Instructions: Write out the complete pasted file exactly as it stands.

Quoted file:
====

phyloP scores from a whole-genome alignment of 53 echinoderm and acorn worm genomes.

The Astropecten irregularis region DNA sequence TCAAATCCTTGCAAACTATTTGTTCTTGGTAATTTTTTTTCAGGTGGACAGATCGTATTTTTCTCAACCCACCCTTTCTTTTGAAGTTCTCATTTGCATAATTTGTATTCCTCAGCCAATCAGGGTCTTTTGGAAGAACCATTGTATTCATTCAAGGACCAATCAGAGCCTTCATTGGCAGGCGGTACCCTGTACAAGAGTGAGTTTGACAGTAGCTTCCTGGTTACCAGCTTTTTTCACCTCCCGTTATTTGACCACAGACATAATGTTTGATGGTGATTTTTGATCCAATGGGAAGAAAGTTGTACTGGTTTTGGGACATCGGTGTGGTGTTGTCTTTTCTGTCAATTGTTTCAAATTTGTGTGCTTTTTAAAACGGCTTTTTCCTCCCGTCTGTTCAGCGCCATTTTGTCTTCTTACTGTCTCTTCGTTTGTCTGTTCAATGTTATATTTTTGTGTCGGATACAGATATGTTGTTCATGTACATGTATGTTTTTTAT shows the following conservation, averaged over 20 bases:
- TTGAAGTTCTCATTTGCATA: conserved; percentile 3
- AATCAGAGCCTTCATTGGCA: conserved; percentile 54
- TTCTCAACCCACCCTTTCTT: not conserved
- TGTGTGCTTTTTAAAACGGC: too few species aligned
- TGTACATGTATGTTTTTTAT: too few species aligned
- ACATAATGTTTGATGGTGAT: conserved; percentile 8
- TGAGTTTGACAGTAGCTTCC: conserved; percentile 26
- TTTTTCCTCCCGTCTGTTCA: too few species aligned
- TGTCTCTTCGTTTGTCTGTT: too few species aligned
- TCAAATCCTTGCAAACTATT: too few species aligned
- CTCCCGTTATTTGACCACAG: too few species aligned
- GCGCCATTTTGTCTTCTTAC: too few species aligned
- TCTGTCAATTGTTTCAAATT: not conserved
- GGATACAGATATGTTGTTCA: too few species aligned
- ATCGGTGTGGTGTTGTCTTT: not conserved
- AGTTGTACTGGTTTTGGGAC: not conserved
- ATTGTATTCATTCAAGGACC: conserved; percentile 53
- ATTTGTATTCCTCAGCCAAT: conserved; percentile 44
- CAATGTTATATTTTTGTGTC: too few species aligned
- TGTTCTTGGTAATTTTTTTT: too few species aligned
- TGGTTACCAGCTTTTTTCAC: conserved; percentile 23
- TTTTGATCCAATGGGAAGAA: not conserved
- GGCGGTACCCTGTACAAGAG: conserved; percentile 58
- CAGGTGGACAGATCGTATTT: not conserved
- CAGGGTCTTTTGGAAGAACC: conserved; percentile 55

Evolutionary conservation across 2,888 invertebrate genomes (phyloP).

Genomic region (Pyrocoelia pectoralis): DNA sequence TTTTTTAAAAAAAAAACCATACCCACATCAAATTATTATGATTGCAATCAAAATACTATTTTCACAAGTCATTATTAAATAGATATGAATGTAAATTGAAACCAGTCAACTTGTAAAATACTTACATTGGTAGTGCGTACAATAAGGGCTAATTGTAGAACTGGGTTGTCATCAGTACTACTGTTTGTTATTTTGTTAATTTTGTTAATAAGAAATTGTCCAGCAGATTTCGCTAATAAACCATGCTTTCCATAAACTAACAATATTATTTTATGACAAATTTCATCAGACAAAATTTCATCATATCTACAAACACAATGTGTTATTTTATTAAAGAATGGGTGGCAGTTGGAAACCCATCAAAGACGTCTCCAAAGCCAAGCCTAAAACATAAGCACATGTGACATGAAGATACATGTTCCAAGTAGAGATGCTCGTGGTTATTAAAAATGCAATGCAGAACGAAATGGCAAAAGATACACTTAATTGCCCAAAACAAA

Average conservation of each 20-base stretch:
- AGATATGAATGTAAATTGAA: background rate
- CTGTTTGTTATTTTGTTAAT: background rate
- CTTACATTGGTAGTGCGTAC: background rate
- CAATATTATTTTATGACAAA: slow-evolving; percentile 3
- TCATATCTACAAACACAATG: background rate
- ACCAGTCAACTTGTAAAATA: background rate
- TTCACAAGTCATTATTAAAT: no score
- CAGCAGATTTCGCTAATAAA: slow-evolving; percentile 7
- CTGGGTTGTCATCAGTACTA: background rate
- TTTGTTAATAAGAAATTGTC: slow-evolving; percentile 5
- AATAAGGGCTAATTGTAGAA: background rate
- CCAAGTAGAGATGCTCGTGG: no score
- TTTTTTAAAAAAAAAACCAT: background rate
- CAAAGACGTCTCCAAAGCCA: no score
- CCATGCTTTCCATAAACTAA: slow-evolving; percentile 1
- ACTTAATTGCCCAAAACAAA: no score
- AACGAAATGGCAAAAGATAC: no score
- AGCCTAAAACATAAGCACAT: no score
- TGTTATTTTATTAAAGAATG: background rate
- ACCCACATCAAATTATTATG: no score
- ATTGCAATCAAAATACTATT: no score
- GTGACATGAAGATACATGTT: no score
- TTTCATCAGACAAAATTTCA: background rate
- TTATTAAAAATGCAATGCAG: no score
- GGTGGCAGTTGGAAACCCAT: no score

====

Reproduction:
phyloP scores from a whole-genome alignment of 53 echinoderm and acorn worm genomes.

The Astropecten irregularis region DNA sequence TCAAATCCTTGCAAACTATTTGTTCTTGGTAATTTTTTTTCAGGTGGACAGATCGTATTTTTCTCAACCCACCCTTTCTTTTGAAGTTCTCATTTGCATAATTTGTATTCCTCAGCCAATCAGGGTCTTTTGGAAGAACCATTGTATTCATTCAAGGACCAATCAGAGCCTTCATTGGCAGGCGGTACCCTGTACAAGAGTGAGTTTGACAGTAGCTTCCTGGTTACCAGCTTTTTTCACCTCCCGTTATTTGACCACAGACATAATGTTTGATGGTGATTTTTGATCCAATGGGAAGAAAGTTGTACTGGTTTTGGGACATCGGTGTGGTGTTGTCTTTTCTGTCAATTGTTTCAAATTTGTGTGCTTTTTAAAACGGCTTTTTCCTCCCGTCTGTTCAGCGCCATTTTGTCTTCTTACTGTCTCTTCGTTTGTCTGTTCAATGTTATATTTTTGTGTCGGATACAGATATGTTGTTCATGTACATGTATGTTTTTTAT shows the following conservation, averaged over 20 bases:
- TTGAAGTTCTCATTTGCATA: conserved; percentile 3
- AATCAGAGCCTTCATTGGCA: conserved; percentile 54
- TTCTCAACCCACCCTTTCTT: not conserved
- TGTGTGCTTTTTAAAACGGC: too few species aligned
- TGTACATGTATGTTTTTTAT: too few species aligned
- ACATAATGTTTGATGGTGAT: conserved; percentile 8
- TGAGTTTGACAGTAGCTTCC: conserved; percentile 26
- TTTTTCCTCCCGTCTGTTCA: too few species aligned
- TGTCTCTTCGTTTGTCTGTT: too few species aligned
- TCAAATCCTTGCAAACTATT: too few species aligned
- CTCCCGTTATTTGACCACAG: too few species aligned
- GCGCCATTTTGTCTTCTTAC: too few species aligned
- TCTGTCAATTGTTTCAAATT: not conserved
- GGATACAGATATGTTGTTCA: too few species aligned
- ATCGGTGTGGTGTTGTCTTT: not conserved
- AGTTGTACTGGTTTTGGGAC: not conserved
- ATTGTATTCATTCAAGGACC: conserved; percentile 53
- ATTTGTATTCCTCAGCCAAT: conserved; percentile 44
- CAATGTTATATTTTTGTGTC: too few species aligned
- TGTTCTTGGTAATTTTTTTT: too few species aligned
- TGGTTACCAGCTTTTTTCAC: conserved; percentile 23
- TTTTGATCCAATGGGAAGAA: not conserved
- GGCGGTACCCTGTACAAGAG: conserved; percentile 58
- CAGGTGGACAGATCGTATTT: not conserved
- CAGGGTCTTTTGGAAGAACC: conserved; percentile 55

Evolutionary conservation across 2,888 invertebrate genomes (phyloP).

Genomic region (Pyrocoelia pectoralis): DNA sequence TTTTTTAAAAAAAAAACCATACCCACATCAAATTATTATGATTGCAATCAAAATACTATTTTCACAAGTCATTATTAAATAGATATGAATGTAAATTGAAACCAGTCAACTTGTAAAATACTTACATTGGTAGTGCGTACAATAAGGGCTAATTGTAGAACTGGGTTGTCATCAGTACTACTGTTTGTTATTTTGTTAATTTTGTTAATAAGAAATTGTCCAGCAGATTTCGCTAATAAACCATGCTTTCCATAAACTAACAATATTATTTTATGACAAATTTCATCAGACAAAATTTCATCATATCTACAAACACAATGTGTTATTTTATTAAAGAATGGGTGGCAGTTGGAAACCCATCAAAGACGTCTCCAAAGCCAAGCCTAAAACATAAGCACATGTGACATGAAGATACATGTTCCAAGTAGAGATGCTCGTGGTTATTAAAAATGCAATGCAGAACGAAATGGCAAAAGATACACTTAATTGCCCAAAACAAA

Average conservation of each 20-base stretch:
- AGATATGAATGTAAATTGAA: background rate
- CTGTTTGTTATTTTGTTAAT: background rate
- CTTACATTGGTAGTGCGTAC: background rate
- CAATATTATTTTATGACAAA: slow-evolving; percentile 3
- TCATATCTACAAACACAATG: background rate
- ACCAGTCAACTTGTAAAATA: background rate
- TTCACAAGTCATTATTAAAT: no score
- CAGCAGATTTCGCTAATAAA: slow-evolving; percentile 7
- CTGGGTTGTCATCAGTACTA: background rate
- TTTGTTAATAAGAAATTGTC: slow-evolving; percentile 5
- AATAAGGGCTAATTGTAGAA: background rate
- CCAAGTAGAGATGCTCGTGG: no score
- TTTTTTAAAAAAAAAACCAT: background rate
- CAAAGACGTCTCCAAAGCCA: no score
- CCATGCTTTCCATAAACTAA: slow-evolving; percentile 1
- ACTTAATTGCCCAAAACAAA: no score
- AACGAAATGGCAAAAGATAC: no score
- AGCCTAAAACATAAGCACAT: no score
- TGTTATTTTATTAAAGAATG: background rate
- ACCCACATCAAATTATTATG: no score
- ATTGCAATCAAAATACTATT: no score
- GTGACATGAAGATACATGTT: no score
- TTTCATCAGACAAAATTTCA: background rate
- TTATTAAAAATGCAATGCAG: no score
- GGTGGCAGTTGGAAACCCAT: no score